To the editor:
As a faculty member at the University of Nevada, Reno since 2000, teaching accounting, I recently fielded questions from students as to where the money is going in higher education. Today, students are rightly concerned with regularly increasing tuition rates and higher materials costs, while being faced with an economy that is just not that welcoming to new college graduates.
To better answer my students, and for my own curiosity, I have been doing much reading and research on this question. I found an interesting article in the September/October 2011 edition of Washington Monthly, written by Benjamin Ginsberg, titled “Administrators Ate My Tuition.” Mr. Ginsberg is a political science professor at Johns Hopkins University who argues that the growth in administrative expense has become a means to its own end, and that the quality of higher education in America is suffering.
So I decided to take a peek at the Nevada System of Higher Education from the year I joined UNR until 2011, the most recent data available. I was rather surprised to find that Nevada has been following the national trend articulated by Mr. Ginsberg: Growth in full-time administrative and support personnel has outpaced the growth in full-time faculty. The numbers gathered are from the Nevada System of Higher Education website, where employee head counts are currently listed from 1997 through 2011.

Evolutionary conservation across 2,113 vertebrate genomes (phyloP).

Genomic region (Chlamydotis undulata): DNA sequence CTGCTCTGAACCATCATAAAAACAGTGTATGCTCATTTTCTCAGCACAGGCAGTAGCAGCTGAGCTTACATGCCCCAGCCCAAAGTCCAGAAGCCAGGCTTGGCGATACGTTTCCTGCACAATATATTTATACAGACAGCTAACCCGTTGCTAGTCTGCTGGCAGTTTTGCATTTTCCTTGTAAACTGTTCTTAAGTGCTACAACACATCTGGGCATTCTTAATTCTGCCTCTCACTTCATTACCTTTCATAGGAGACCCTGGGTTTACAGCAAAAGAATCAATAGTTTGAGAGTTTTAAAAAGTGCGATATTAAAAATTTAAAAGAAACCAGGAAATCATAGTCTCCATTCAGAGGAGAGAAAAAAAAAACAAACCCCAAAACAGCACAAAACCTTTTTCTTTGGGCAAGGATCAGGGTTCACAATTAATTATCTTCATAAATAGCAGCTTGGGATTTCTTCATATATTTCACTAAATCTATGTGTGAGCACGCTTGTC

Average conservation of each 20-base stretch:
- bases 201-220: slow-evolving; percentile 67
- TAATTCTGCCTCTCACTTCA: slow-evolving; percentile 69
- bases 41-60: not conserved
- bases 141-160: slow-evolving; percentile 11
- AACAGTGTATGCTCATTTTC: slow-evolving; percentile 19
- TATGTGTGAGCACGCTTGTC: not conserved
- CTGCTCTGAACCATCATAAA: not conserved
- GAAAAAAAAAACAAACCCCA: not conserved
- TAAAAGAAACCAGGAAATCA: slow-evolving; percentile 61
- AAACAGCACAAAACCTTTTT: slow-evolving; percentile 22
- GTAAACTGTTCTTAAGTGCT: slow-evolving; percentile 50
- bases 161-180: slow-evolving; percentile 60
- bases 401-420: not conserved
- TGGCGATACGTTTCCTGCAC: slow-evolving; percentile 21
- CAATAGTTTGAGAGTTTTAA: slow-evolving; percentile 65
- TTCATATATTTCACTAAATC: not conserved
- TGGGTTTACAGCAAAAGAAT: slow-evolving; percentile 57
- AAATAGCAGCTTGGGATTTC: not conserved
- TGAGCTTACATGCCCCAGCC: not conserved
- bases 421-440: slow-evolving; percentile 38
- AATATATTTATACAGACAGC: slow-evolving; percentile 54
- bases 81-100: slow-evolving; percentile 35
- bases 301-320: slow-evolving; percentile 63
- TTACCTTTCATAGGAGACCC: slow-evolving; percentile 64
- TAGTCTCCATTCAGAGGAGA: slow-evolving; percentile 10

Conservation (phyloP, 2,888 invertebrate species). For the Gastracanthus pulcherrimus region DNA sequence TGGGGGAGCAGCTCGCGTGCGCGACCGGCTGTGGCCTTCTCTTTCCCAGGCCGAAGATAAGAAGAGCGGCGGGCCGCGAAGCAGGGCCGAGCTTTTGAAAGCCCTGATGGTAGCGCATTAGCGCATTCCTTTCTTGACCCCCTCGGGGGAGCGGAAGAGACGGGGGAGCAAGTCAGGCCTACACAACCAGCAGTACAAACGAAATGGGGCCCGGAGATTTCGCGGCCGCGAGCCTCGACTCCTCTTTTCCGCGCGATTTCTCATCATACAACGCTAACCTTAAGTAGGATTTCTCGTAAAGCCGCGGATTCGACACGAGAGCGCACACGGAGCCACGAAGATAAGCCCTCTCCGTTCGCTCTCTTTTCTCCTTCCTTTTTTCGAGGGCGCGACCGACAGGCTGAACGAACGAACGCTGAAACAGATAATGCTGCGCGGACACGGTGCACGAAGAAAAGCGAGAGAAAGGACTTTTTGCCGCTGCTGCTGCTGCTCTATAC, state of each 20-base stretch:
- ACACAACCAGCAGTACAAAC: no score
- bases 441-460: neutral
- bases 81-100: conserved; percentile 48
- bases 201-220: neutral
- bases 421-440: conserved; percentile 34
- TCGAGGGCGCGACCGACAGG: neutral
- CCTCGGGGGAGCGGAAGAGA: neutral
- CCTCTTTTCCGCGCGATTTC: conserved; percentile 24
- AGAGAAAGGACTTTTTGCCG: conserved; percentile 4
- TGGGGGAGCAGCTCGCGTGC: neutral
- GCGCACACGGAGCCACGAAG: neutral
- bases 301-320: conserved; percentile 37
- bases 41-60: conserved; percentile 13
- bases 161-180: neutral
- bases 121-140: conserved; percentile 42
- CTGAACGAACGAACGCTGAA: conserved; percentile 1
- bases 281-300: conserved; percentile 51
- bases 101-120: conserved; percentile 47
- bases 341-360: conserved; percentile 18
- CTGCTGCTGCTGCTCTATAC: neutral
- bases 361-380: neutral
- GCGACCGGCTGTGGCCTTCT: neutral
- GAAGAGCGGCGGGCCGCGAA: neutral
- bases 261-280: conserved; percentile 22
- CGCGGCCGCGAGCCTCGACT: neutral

In 2000, the systemwide number of full-time faculty was 2,229, while total full-time employment was 6,423. At the end of 2011, there were 2,577 full-time faculty out of 7,677 full-time employees. So, although the number of academic faculty across the system has increased, it has not risen as fast as the number of nonfaculty employees. There was a net increase of 1,254 full-time employees, but only 348 of the additional hires were full-time faculty. Or, in simple terms, for each new faculty member, about 2.5 nonfaculty employees were added. I only looked at full-time employees, as these folks are the core for operating our higher education system. It is also important to note that there have been some institutional changes over these years, and that the 2011 figures reflect layoffs and buyouts that resulted from the recession.
Clearly, administrative and support personnel are critical to higher education. They are necessary to operating the institutions. But the basic question my students asked — Where does the money go? — is still hard for me to fully answer. This is not a simple issue. But the question deserves the attention of lawmakers. Nevada’s students, families and taxpayers are entitled to nothing less.